• An interpreter will be present to translate into your native language.

    • These interviews can be tricky. It is important to have an immigration attorney help you prepare and be present during the interview.

  • The asylum officer makes a decision.

    • If the officer decides you do not have a credible fear, you may be deported immediately.

      • You or your lawyer may be able to challenge this decision. You can request a review by an immigration judge, or a re-interview with the asylum office.

    • If the officer decides you do have a credible fear, you will start the formal deportation process. This includes a hearing before an immigration judge.

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What is the traditional deportation process?

If you are facing deportation you may be put in a Department of Homeland Security (DHS) or ICE detention center while you wait for your immigration hearing. 


If you are detained:

  • You have the right to call your consulate and a lawyer. An immigration lawyer can help you enforce your rights and understand your options.

  • Ask for a bond hearing. At the bond hearing, the judge will decide: 

    • whether you can be released on bond and 

    • how much the bond will be. 


The deportation process can take months. In general, the deportation process includes:

  • Notice to appear. You will be given a notice to appear at a removal hearing. This will be served by an immigration officer or will come in the mail. It will tell you:

    • The reasons ICE thinks you can be deported, and

    • When you have to appear in court.

  • Master calendar hearing. The first hearing is called the master calendar hearings. If you have an attorney, they should be with you at this hearing. 

    • At this hearing the charges will be read. You will admit or deny each charge.

    • The judge will decide if you have any defenses to deportation. Talk to your attorney about what defenses might be available to you. The defenses won’t be considered now, but should be brought up at this hearing. A defense might be that you qualify for:

      • Asylum, 

      • A family-based green card petition.

      • A U Visa for certain victims of crime,

      • DACA,

      • VAWA relief for victims of domestic violence,

      • Temporary protected status. This applies to citizens from certain countries designated by the U.S. government,

      • Non-legal permanent resident cancellation of removal. 

  • Merits hearing. This is the hearing where each side will present arguments about:

    • The reasons the government claims you should be deported, and

    • Any defenses you have to deportation.

  • Decision by the judge. The judge will make a decision. They will either sign a removal order or allow you to stay in the country.

  • Appeals. If the judge signs a removal order, you have the right to appeal that decision. 

  • Deportation. If all appeals are denied you can be deported at any time. ICE may decide to:

    • Detain you for up to 180 days until they can arrange for your deportation.

    • Release you while you they arrange for deportation, or

    • Delay deportation for humanitarian reasons. In very limited circumstances, ICE may allow you to stay in the U.S. for a time, despite the deportation order.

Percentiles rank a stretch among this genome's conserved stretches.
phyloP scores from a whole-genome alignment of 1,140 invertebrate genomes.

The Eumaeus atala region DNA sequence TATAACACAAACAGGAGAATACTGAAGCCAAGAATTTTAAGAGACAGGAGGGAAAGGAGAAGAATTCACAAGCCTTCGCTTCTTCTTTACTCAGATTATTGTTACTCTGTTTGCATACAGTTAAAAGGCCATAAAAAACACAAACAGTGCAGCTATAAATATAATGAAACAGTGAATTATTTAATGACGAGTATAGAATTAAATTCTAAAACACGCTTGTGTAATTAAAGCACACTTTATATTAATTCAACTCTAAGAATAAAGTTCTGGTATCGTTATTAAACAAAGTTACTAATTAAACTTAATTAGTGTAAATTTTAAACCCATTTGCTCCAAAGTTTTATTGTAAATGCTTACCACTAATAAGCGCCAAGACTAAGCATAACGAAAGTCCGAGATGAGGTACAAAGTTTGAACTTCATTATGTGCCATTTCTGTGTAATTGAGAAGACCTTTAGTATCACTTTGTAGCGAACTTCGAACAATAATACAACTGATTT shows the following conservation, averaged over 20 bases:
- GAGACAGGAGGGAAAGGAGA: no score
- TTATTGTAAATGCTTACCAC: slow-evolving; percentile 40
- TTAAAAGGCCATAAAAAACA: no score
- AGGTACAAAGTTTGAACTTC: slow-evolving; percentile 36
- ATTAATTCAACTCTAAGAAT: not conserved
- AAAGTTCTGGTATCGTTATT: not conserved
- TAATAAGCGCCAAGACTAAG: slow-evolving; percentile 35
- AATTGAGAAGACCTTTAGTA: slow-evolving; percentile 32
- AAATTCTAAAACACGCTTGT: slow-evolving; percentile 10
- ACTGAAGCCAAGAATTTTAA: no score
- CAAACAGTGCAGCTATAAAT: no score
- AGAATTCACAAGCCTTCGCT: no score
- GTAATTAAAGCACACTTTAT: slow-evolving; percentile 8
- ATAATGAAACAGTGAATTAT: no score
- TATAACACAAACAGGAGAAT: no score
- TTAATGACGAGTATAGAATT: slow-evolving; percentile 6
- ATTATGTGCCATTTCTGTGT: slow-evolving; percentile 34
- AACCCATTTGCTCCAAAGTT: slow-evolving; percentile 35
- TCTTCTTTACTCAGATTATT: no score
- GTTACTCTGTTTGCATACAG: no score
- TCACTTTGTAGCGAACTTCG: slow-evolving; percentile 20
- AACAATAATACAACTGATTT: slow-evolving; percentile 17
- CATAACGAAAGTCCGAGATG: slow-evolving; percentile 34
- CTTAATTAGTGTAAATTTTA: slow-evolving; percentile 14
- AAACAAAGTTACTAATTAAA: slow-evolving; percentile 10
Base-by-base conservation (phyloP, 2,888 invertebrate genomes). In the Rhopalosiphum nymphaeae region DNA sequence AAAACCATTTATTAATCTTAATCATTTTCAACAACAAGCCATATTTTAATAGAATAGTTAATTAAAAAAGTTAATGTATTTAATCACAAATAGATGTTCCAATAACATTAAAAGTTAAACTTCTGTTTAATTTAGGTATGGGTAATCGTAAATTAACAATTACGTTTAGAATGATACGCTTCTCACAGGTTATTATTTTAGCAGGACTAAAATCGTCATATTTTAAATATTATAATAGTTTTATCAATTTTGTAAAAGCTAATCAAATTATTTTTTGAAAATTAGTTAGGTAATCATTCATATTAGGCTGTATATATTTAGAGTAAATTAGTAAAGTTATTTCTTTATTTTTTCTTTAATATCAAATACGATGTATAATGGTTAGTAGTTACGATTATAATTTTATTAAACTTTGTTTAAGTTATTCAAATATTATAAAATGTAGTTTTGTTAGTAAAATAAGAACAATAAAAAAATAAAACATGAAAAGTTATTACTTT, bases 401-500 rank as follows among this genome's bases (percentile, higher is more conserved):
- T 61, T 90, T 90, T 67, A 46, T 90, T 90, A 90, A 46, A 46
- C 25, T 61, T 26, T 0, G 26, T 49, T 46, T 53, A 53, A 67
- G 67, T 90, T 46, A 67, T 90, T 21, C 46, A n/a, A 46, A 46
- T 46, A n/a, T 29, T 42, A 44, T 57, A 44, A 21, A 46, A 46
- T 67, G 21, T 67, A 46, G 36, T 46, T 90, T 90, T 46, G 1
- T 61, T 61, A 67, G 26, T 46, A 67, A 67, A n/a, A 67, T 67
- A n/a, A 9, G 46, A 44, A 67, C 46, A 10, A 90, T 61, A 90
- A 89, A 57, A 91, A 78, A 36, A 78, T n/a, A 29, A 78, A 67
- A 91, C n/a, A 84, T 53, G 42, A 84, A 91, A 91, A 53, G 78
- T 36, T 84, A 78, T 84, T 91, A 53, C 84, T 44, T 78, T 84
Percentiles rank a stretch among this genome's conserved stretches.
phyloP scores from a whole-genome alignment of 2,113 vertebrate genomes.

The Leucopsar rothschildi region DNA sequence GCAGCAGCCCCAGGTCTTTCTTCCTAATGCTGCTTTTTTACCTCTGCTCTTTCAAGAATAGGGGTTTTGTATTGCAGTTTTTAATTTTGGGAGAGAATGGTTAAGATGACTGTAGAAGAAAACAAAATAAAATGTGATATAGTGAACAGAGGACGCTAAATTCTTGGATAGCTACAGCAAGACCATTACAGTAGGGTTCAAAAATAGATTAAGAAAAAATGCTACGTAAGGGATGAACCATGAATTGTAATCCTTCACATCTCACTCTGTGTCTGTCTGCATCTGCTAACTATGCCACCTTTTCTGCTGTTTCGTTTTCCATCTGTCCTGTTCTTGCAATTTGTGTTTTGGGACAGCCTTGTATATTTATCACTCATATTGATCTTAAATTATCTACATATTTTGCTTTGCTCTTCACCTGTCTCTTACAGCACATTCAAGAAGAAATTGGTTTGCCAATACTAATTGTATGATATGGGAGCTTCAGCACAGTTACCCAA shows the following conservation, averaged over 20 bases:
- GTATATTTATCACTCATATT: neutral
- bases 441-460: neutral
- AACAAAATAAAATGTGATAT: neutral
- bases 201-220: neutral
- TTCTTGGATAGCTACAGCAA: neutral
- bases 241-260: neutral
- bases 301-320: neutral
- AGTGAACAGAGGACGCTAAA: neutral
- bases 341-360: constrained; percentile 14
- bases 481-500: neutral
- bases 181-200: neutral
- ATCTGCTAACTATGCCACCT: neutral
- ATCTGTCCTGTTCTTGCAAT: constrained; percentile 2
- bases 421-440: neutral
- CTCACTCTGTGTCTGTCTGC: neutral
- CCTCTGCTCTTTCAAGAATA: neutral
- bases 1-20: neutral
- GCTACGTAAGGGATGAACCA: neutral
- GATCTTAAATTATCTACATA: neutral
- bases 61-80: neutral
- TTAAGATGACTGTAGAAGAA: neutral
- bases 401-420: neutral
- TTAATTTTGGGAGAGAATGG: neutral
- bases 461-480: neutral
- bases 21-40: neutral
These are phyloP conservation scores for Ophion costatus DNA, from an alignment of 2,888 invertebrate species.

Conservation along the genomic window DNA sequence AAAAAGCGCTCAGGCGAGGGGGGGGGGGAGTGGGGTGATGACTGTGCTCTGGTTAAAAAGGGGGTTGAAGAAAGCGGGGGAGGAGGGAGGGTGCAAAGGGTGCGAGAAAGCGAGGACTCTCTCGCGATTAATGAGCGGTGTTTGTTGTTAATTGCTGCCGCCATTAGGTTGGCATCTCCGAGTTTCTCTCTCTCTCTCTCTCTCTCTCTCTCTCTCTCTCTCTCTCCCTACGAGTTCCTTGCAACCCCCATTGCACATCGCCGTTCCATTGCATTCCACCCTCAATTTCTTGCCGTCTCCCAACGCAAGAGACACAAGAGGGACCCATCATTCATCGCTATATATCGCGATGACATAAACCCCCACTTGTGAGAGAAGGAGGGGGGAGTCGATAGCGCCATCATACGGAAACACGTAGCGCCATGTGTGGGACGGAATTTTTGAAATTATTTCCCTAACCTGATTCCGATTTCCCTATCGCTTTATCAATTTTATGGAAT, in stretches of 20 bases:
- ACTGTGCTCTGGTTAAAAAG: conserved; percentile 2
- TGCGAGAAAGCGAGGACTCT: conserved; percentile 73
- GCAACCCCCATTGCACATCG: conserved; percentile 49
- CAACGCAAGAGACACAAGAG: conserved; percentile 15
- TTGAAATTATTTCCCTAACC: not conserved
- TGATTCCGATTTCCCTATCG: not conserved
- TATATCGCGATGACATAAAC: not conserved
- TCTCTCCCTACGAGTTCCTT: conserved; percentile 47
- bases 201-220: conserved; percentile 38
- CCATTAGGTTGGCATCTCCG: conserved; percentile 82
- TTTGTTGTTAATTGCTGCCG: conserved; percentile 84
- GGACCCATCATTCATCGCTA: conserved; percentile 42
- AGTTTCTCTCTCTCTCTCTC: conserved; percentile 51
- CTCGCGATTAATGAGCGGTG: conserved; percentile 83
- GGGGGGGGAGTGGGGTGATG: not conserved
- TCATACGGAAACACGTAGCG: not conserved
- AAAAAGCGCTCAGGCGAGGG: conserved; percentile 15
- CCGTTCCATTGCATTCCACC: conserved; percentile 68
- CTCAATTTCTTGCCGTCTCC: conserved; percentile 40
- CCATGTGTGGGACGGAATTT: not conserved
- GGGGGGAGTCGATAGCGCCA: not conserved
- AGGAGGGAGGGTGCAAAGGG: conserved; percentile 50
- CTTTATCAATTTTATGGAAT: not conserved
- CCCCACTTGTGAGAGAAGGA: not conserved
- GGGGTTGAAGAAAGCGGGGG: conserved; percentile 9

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What is voluntary departure?

Instead of a deportation order, you may be allowed to leave the country on your own. This may allow you to come back to the U.S. legally sooner than if you are deported. Voluntary departure must be granted by an immigration judge. 


Even if you qualify, voluntary departure may not always be the best choice for you. Talk to an immigration lawyer about your options. Choosing voluntary departure could affect your chances of reentry or gaining lawful permanent residence. 


To be eligible for voluntary departure, you must:

  • Request voluntary departure at the beginning of your deportation case,

  • Show that you can pay your way back to your home country,

  • Show that you’ve had good moral character for at least the past 5 years,

  • Not be removable for an aggravated felony or terrorism,

  • Be able to pay a departure bond, and

  • Have not received a voluntary departure in the past. 


If you are granted voluntary departure, you will be given a date when you must leave. If you do not leave by that date, your voluntary departure automatically becomes a deportation order. 


When can I return to the U.S. after I am deported or voluntarily depart?

The bar on returning to the U.S. will depend on the circumstances of your removal. In limited circumstances, it is possible to get a waiver for these bars. Talk to an immigration lawyer to see if you qualify for a waiver. 


The USCIS has three different possible time periods for which you can be prevented from returning to the U.S., depending on the length of your unlawful presence in the country. You can learn more on the USCIS website

  • Three Years. You may be prevented from returning to the U.S. for a period of three years if:
    • You leave after being unlawfully present for more than 180 days but less than one year during a single stay, and
    • Before the removal process begins. 
  • Ten Years. You may be prevented from returning to the U.S. for a period of ten years if: 
    • You leave after being unlawfully present for one year or more during a single stay. 
      • There is no distinction between leaving before, during, or after removal proceedings. 
  • Permanently. You may be prevented from returning to the U.S. permanently if you reenter or try to reenter the U.S. without first being admitted or paroled after having been unlawfully present for more than one year total during one or more stays in the U.S. 

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What are my rights if I am arrested by police or detained by ICE?

You have rights during an arrest. These include:

  • You have the right to ask for identification.